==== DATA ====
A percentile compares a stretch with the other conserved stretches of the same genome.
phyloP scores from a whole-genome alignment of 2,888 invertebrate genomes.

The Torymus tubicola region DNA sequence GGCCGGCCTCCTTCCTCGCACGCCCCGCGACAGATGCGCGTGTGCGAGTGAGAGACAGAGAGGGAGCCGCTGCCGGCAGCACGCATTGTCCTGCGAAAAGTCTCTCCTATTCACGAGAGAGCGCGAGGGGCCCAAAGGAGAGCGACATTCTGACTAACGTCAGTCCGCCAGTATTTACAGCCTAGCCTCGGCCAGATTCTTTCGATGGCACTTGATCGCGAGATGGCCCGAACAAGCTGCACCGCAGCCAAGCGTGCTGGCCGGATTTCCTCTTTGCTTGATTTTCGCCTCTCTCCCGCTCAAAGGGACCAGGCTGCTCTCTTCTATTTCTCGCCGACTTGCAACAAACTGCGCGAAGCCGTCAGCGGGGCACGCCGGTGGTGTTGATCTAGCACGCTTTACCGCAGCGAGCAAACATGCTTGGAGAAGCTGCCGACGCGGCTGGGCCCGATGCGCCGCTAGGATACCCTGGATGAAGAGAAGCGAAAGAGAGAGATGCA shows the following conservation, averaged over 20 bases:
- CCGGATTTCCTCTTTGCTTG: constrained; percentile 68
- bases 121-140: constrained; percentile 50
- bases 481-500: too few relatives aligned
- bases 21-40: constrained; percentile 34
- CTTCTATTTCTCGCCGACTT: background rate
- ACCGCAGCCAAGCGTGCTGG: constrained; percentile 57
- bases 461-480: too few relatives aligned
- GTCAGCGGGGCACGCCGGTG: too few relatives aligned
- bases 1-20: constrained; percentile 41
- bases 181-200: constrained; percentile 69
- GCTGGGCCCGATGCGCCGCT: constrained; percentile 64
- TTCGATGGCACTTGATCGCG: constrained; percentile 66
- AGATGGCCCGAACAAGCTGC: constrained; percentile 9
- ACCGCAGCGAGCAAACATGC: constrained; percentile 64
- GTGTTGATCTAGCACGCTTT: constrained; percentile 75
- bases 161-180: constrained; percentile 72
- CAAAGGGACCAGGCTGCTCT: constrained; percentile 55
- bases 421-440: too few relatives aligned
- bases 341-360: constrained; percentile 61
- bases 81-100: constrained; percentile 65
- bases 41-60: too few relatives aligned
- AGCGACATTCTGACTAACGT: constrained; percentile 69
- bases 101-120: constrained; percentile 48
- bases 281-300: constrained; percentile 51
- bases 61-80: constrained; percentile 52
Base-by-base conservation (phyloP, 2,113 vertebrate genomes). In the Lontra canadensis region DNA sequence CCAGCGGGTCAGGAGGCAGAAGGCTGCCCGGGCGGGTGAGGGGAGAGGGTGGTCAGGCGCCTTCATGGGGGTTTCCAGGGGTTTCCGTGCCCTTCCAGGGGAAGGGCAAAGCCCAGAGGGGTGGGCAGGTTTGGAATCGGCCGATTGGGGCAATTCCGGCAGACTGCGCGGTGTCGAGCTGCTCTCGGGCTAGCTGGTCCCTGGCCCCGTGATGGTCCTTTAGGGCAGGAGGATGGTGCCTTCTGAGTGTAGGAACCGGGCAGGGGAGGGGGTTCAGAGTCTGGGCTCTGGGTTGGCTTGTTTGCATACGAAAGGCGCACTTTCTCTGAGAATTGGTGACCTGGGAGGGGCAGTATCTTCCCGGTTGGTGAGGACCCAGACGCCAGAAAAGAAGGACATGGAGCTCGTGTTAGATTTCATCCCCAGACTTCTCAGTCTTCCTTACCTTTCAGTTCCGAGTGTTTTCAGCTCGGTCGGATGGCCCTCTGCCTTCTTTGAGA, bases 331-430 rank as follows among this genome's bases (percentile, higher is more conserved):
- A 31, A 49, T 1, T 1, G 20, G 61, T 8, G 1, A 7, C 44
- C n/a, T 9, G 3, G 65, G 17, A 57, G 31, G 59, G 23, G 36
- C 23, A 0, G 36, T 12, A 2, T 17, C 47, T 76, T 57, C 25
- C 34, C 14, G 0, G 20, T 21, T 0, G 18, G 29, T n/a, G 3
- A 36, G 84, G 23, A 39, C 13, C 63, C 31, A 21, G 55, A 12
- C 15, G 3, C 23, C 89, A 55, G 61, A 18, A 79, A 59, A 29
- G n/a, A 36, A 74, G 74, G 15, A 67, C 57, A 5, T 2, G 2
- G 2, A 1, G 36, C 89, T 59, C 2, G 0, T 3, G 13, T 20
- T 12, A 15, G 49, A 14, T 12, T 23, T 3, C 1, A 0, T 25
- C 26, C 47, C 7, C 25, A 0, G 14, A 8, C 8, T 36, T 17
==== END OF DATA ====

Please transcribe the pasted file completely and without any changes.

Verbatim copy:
A percentile compares a stretch with the other conserved stretches of the same genome.
phyloP scores from a whole-genome alignment of 2,888 invertebrate genomes.

The Torymus tubicola region DNA sequence GGCCGGCCTCCTTCCTCGCACGCCCCGCGACAGATGCGCGTGTGCGAGTGAGAGACAGAGAGGGAGCCGCTGCCGGCAGCACGCATTGTCCTGCGAAAAGTCTCTCCTATTCACGAGAGAGCGCGAGGGGCCCAAAGGAGAGCGACATTCTGACTAACGTCAGTCCGCCAGTATTTACAGCCTAGCCTCGGCCAGATTCTTTCGATGGCACTTGATCGCGAGATGGCCCGAACAAGCTGCACCGCAGCCAAGCGTGCTGGCCGGATTTCCTCTTTGCTTGATTTTCGCCTCTCTCCCGCTCAAAGGGACCAGGCTGCTCTCTTCTATTTCTCGCCGACTTGCAACAAACTGCGCGAAGCCGTCAGCGGGGCACGCCGGTGGTGTTGATCTAGCACGCTTTACCGCAGCGAGCAAACATGCTTGGAGAAGCTGCCGACGCGGCTGGGCCCGATGCGCCGCTAGGATACCCTGGATGAAGAGAAGCGAAAGAGAGAGATGCA shows the following conservation, averaged over 20 bases:
- CCGGATTTCCTCTTTGCTTG: constrained; percentile 68
- bases 121-140: constrained; percentile 50
- bases 481-500: too few relatives aligned
- bases 21-40: constrained; percentile 34
- CTTCTATTTCTCGCCGACTT: background rate
- ACCGCAGCCAAGCGTGCTGG: constrained; percentile 57
- bases 461-480: too few relatives aligned
- GTCAGCGGGGCACGCCGGTG: too few relatives aligned
- bases 1-20: constrained; percentile 41
- bases 181-200: constrained; percentile 69
- GCTGGGCCCGATGCGCCGCT: constrained; percentile 64
- TTCGATGGCACTTGATCGCG: constrained; percentile 66
- AGATGGCCCGAACAAGCTGC: constrained; percentile 9
- ACCGCAGCGAGCAAACATGC: constrained; percentile 64
- GTGTTGATCTAGCACGCTTT: constrained; percentile 75
- bases 161-180: constrained; percentile 72
- CAAAGGGACCAGGCTGCTCT: constrained; percentile 55
- bases 421-440: too few relatives aligned
- bases 341-360: constrained; percentile 61
- bases 81-100: constrained; percentile 65
- bases 41-60: too few relatives aligned
- AGCGACATTCTGACTAACGT: constrained; percentile 69
- bases 101-120: constrained; percentile 48
- bases 281-300: constrained; percentile 51
- bases 61-80: constrained; percentile 52
Base-by-base conservation (phyloP, 2,113 vertebrate genomes). In the Lontra canadensis region DNA sequence CCAGCGGGTCAGGAGGCAGAAGGCTGCCCGGGCGGGTGAGGGGAGAGGGTGGTCAGGCGCCTTCATGGGGGTTTCCAGGGGTTTCCGTGCCCTTCCAGGGGAAGGGCAAAGCCCAGAGGGGTGGGCAGGTTTGGAATCGGCCGATTGGGGCAATTCCGGCAGACTGCGCGGTGTCGAGCTGCTCTCGGGCTAGCTGGTCCCTGGCCCCGTGATGGTCCTTTAGGGCAGGAGGATGGTGCCTTCTGAGTGTAGGAACCGGGCAGGGGAGGGGGTTCAGAGTCTGGGCTCTGGGTTGGCTTGTTTGCATACGAAAGGCGCACTTTCTCTGAGAATTGGTGACCTGGGAGGGGCAGTATCTTCCCGGTTGGTGAGGACCCAGACGCCAGAAAAGAAGGACATGGAGCTCGTGTTAGATTTCATCCCCAGACTTCTCAGTCTTCCTTACCTTTCAGTTCCGAGTGTTTTCAGCTCGGTCGGATGGCCCTCTGCCTTCTTTGAGA, bases 331-430 rank as follows among this genome's bases (percentile, higher is more conserved):
- A 31, A 49, T 1, T 1, G 20, G 61, T 8, G 1, A 7, C 44
- C n/a, T 9, G 3, G 65, G 17, A 57, G 31, G 59, G 23, G 36
- C 23, A 0, G 36, T 12, A 2, T 17, C 47, T 76, T 57, C 25
- C 34, C 14, G 0, G 20, T 21, T 0, G 18, G 29, T n/a, G 3
- A 36, G 84, G 23, A 39, C 13, C 63, C 31, A 21, G 55, A 12
- C 15, G 3, C 23, C 89, A 55, G 61, A 18, A 79, A 59, A 29
- G n/a, A 36, A 74, G 74, G 15, A 67, C 57, A 5, T 2, G 2
- G 2, A 1, G 36, C 89, T 59, C 2, G 0, T 3, G 13, T 20
- T 12, A 15, G 49, A 14, T 12, T 23, T 3, C 1, A 0, T 25
- C 26, C 47, C 7, C 25, A 0, G 14, A 8, C 8, T 36, T 17